I know Thanksgiving is notorious for being a day where the majority of the country travels, but I think December comes in a close second with Hanukkah, Christmas, and NYE jam packed into a few weeks. If there are any of you out there that are flying out to visit family and bringing along your furry friend, I want to share some things for you to think about so your trip would be smoother.
First, this is assuming that the pet you will be traveling with will be 25 lbs or less, and that they will be checked as a carry-on. That’s because it’s what I can speak to, and most airlines that have a pet policy in place request that the animals fall within that weight class to be considered carry-ons. For people that own larger animals like big dogs, I think it would be a lot better to have someone watch after the them while the family is away. I’m just really against checking animals as cargo. It’s really dangerous, and you never know what could happen in the air. Traveling is an extremely stressful experience for pets as is, and I’ve heard horror stories about how luggages would shift and bang into the crates, and how some planes aren’t properly pressurized because no human passengers are in there. If you’re moving or traveling with a bigger animal and you must bring them with you, I would take the time to research pet specific airlines to consider better solutions, like Animal Airways.
Couple things to consider when planning your trip and budgeting expenses:
- Airline Specific Pet Policies
- Fees for bringing on your live carry-on (which I think is RIDICULOUS because the dogs don’t even take up an additional seat… ugh, don’t get me started). Fees that I’ve seen usually range between $75-$125 PER trip.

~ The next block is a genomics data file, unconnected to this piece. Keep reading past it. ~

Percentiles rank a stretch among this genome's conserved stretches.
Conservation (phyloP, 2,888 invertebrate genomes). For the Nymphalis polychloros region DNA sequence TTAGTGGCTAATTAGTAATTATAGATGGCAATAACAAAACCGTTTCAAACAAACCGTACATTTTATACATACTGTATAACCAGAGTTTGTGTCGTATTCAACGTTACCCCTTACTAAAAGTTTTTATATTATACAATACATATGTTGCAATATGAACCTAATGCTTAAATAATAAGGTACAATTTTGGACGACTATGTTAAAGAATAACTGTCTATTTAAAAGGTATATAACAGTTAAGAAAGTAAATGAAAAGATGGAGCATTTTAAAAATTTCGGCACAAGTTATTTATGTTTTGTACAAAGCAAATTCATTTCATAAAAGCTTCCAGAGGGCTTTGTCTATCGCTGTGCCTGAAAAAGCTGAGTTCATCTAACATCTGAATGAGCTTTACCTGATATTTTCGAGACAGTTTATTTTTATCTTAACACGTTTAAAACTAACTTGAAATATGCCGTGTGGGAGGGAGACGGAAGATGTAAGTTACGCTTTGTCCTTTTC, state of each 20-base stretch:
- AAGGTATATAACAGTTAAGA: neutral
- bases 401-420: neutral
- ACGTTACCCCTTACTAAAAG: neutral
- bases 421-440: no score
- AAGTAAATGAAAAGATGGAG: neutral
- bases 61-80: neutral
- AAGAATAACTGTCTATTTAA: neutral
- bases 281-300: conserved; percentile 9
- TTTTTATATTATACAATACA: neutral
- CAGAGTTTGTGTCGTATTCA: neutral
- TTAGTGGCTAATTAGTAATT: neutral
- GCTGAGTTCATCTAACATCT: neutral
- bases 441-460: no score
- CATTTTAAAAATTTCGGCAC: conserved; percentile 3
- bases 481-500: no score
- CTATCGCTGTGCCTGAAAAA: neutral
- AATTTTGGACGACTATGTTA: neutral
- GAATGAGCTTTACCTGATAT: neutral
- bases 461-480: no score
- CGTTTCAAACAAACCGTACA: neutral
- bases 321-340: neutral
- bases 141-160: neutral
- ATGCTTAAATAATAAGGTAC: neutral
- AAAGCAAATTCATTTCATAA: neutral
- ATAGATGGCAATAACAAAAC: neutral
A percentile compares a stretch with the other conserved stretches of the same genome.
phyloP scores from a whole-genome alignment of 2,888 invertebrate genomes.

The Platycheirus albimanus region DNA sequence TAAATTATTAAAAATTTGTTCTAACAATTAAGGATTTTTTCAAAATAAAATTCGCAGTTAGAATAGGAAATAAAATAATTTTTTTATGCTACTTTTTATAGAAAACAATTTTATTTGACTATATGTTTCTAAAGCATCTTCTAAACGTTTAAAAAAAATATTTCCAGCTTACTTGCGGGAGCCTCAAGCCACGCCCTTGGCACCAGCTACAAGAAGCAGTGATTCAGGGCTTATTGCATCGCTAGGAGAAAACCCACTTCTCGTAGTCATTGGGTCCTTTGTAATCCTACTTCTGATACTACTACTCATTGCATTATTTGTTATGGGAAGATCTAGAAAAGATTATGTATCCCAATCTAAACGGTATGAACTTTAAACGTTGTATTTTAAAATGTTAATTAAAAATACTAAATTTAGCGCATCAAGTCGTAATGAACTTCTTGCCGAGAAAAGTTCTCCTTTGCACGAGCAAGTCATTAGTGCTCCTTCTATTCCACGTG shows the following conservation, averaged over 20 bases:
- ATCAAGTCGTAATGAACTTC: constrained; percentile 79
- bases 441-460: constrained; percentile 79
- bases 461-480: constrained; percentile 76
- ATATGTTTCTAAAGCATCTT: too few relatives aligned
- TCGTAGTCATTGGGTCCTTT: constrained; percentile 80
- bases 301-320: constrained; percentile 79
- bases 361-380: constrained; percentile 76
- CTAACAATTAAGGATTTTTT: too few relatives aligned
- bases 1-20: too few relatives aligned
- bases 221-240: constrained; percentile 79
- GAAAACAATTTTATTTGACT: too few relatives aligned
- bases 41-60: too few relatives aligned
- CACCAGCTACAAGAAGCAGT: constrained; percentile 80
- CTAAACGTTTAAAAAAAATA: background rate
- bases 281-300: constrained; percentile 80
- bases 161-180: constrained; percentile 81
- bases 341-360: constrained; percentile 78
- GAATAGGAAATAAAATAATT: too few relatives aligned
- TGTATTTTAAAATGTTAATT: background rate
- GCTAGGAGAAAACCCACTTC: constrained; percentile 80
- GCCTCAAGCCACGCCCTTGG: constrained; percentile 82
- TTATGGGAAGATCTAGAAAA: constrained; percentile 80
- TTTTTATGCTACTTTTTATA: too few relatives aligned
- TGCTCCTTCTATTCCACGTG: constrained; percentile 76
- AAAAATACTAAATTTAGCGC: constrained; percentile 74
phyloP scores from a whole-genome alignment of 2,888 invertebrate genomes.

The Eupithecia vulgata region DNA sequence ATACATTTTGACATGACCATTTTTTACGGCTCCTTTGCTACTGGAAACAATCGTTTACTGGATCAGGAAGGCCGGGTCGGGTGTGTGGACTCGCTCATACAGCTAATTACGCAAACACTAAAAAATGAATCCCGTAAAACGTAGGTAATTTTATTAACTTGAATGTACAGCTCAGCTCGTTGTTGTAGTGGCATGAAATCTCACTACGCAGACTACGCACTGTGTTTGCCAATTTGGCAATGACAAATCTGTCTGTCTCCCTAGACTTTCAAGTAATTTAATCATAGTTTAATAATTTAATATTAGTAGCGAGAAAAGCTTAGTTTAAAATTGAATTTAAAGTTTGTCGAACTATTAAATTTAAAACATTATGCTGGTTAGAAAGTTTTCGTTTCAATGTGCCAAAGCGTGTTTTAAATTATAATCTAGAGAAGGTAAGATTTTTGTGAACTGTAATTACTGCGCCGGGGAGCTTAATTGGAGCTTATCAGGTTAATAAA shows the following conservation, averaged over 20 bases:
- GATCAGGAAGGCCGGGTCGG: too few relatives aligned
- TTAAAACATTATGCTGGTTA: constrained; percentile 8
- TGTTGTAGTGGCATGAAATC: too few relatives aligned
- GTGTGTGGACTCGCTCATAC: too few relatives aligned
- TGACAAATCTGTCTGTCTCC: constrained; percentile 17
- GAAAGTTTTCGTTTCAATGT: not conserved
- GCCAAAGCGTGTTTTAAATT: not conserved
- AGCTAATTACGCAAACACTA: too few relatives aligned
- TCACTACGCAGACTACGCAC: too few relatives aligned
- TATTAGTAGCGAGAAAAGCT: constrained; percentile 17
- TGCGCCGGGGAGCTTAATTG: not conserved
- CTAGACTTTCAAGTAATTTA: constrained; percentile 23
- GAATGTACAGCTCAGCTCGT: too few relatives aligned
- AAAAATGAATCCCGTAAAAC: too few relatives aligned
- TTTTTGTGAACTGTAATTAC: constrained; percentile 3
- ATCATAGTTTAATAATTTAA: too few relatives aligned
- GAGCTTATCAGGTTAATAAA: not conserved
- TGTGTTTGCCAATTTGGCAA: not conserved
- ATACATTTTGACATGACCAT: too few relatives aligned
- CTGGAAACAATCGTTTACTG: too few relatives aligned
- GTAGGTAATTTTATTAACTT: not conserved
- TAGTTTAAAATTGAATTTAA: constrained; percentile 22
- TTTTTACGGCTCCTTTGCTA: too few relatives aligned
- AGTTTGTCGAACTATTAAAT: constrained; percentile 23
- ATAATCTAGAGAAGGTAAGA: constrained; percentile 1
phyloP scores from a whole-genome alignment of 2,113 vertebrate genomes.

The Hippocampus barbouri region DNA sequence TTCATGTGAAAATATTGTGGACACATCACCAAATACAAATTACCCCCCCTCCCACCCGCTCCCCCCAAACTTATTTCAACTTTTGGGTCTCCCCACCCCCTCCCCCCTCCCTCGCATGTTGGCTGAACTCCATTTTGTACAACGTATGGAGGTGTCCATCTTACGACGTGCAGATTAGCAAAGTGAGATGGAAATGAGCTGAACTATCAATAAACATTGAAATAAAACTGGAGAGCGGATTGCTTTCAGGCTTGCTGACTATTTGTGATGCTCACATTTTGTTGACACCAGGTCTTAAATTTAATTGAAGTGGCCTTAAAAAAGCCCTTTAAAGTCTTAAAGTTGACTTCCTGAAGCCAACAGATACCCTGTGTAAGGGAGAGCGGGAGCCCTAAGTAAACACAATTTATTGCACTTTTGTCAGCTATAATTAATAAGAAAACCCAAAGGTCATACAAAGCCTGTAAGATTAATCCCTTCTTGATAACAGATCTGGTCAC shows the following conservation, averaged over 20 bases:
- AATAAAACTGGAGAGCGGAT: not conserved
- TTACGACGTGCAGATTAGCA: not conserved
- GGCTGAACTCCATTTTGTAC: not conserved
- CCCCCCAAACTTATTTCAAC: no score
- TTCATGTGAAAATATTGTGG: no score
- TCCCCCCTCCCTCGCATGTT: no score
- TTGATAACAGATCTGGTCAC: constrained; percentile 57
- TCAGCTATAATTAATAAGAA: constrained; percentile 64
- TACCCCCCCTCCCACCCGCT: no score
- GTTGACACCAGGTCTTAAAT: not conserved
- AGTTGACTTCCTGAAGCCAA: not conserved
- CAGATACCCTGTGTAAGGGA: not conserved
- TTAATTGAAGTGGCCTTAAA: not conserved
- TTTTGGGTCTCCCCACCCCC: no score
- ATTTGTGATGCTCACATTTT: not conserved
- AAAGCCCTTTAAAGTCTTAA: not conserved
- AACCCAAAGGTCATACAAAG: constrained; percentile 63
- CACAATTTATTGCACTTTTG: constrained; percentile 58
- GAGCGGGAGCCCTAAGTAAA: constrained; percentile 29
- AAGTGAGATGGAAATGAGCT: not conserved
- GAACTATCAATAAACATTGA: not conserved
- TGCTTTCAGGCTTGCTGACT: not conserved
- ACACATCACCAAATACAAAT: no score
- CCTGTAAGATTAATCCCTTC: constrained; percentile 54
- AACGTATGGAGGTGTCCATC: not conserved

- Airline Approved Pet Carrier – all along, I thought these “approved” pet carriers were a specific type where the “airline approved” sticker had to be labeled on the carriers, but no. I learned that “airline approved” simply means that the dimensions of the carrier is small enough to fit under the seats. Just call, and speak with a representative from the airlines to get specific details — drill them with questions. Every airline AND person you speak with are different. The lady I spoke with over the phone told me the bag only needed to be certain dimensions…. The security personnel at the gates told me (right as I was about to board) that I couldn’t have any holes/windows in my carrier – he didn’t mean breathing holes. He was referring to the personal-pan-pizza-sized window that Bella’s head was peeping out of. I panicked… this was the only bag I had and now I was going to miss my flight. Luckily, I brought a little blanket for her that I shoved through the hole to cover it up just to get on the plane, and it worked! Moral of the story: Just be as cautious as possible when preparing for your trip. If you have to think twice about which carrier to choose or what to bring, pick the safer option so you don’t get unexpectedly stranded and miss your flight.